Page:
Even the most efficient of apparel companies often stumble when it comes to managing excess inventory. Common practices such as discounting or liquidating items devalue products and undermine sales. E-commerce can magnify that problem, making it easier for shoppers to find apparel products for cut-rate prices, but it doesn’t have to be that way. Here’s how to avoid the biggest inventory management mistakes and come out on top.
1. Make a Plan
It sounds simple, but one of the biggest mistakes companies make is putting off decisions about what to do with their slow-moving inventory. The inevitable accumulation of inventory could lead to a company paying increased taxes at the year’s end.
2. Avoid the Hoarder Mentality
Leasing additional space to store overage might sound like a good idea, but all it will be doing is contributing to the profitability of storage and logistics warehouse companies and incurring more costs.
3. Rethink Liquidation
Selling excess apparel inventory or apparel decoration consumables for a dime or even pennies on the dollar may cost more than just a loss in profits for those items. The product may wind up in secondary markets competing against a company’s efforts to sell current stock. When price comparisons are just a click away, you can bet that many customers and potential customers will choose the cheaper option.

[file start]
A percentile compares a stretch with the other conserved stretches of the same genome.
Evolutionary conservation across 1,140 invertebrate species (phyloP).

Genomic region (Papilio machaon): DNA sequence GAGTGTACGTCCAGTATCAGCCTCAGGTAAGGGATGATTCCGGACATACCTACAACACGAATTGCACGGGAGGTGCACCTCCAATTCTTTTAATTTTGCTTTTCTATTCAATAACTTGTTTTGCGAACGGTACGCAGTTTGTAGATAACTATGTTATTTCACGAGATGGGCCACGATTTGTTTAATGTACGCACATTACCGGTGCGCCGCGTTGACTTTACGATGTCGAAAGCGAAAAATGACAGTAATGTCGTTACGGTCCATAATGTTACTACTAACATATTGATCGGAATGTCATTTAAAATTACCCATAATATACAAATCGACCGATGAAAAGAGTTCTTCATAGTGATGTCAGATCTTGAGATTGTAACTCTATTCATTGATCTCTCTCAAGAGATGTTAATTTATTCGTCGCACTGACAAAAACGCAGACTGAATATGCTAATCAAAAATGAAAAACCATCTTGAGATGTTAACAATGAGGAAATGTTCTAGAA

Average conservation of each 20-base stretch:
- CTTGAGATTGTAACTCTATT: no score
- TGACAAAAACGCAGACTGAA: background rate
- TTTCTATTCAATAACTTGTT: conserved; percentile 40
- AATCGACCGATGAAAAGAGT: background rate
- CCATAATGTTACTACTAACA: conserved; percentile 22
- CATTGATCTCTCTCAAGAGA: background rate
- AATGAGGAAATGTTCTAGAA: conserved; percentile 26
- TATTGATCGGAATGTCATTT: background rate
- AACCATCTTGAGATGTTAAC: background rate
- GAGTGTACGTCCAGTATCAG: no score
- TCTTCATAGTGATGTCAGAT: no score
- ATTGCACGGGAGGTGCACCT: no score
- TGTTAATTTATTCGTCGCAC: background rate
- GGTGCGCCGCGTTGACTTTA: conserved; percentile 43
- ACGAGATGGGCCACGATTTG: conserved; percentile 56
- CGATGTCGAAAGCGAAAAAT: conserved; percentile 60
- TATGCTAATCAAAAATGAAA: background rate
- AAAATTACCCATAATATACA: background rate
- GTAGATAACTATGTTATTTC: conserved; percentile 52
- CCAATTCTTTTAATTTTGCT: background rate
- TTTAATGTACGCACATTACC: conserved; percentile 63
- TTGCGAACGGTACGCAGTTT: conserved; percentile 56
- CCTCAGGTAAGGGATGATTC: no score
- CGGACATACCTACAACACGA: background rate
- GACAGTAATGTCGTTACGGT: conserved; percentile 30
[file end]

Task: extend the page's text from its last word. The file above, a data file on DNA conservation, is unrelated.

4. Move On
Sure, you can continue to sell merchandise that has become outdated or stale, but why would you want to? If sales have tapered off on certain products, there is no reason to believe those sales will magically pick up at a later date. Why not move on to newer, more attractive, and likely, more profitable product lines?
5. Remember, Employees are not Your Customers
Sure, employee discounts are a nice perk, but offering unsold items at steep discounts to employees is just a Band-Aid approach that will only mildly, and temporarily, reduce inventory levels.
6. Employees are not Charities, Either
Thinking about spreading some goodwill by donating excess inventory to your staff? If employees are allowed to take moderate amounts of product home with them, expect that product to be resold or end up in landfills.
7. Avoid Landfills
Besides risking multi-channel products landing on the secondary market, in today’s environmentally-friendly society, do you really want to tarnish your company’s image by just dumping products in the trash?
8. Donate for Tax Benefits
Excess inventory can be donated to nonprofit schools, civic groups, churches, and other charitable organizations that need it. If you’re a regular C corporation, you can receive as much as a twice-cost federal tax deduction. Plus, there is no worry about the products finding their way back on the open market. That’s because provisions in the tax code stipulate that donated merchandise cannot be resold, bartered, or traded and must be used in a manner consistent with the charity’s mission. When you weigh the pros and cons, donating excess inventory to a company that distributes it to charities nationwide could be the best way to solve inventory headaches while protecting a company’s brand and bottom line.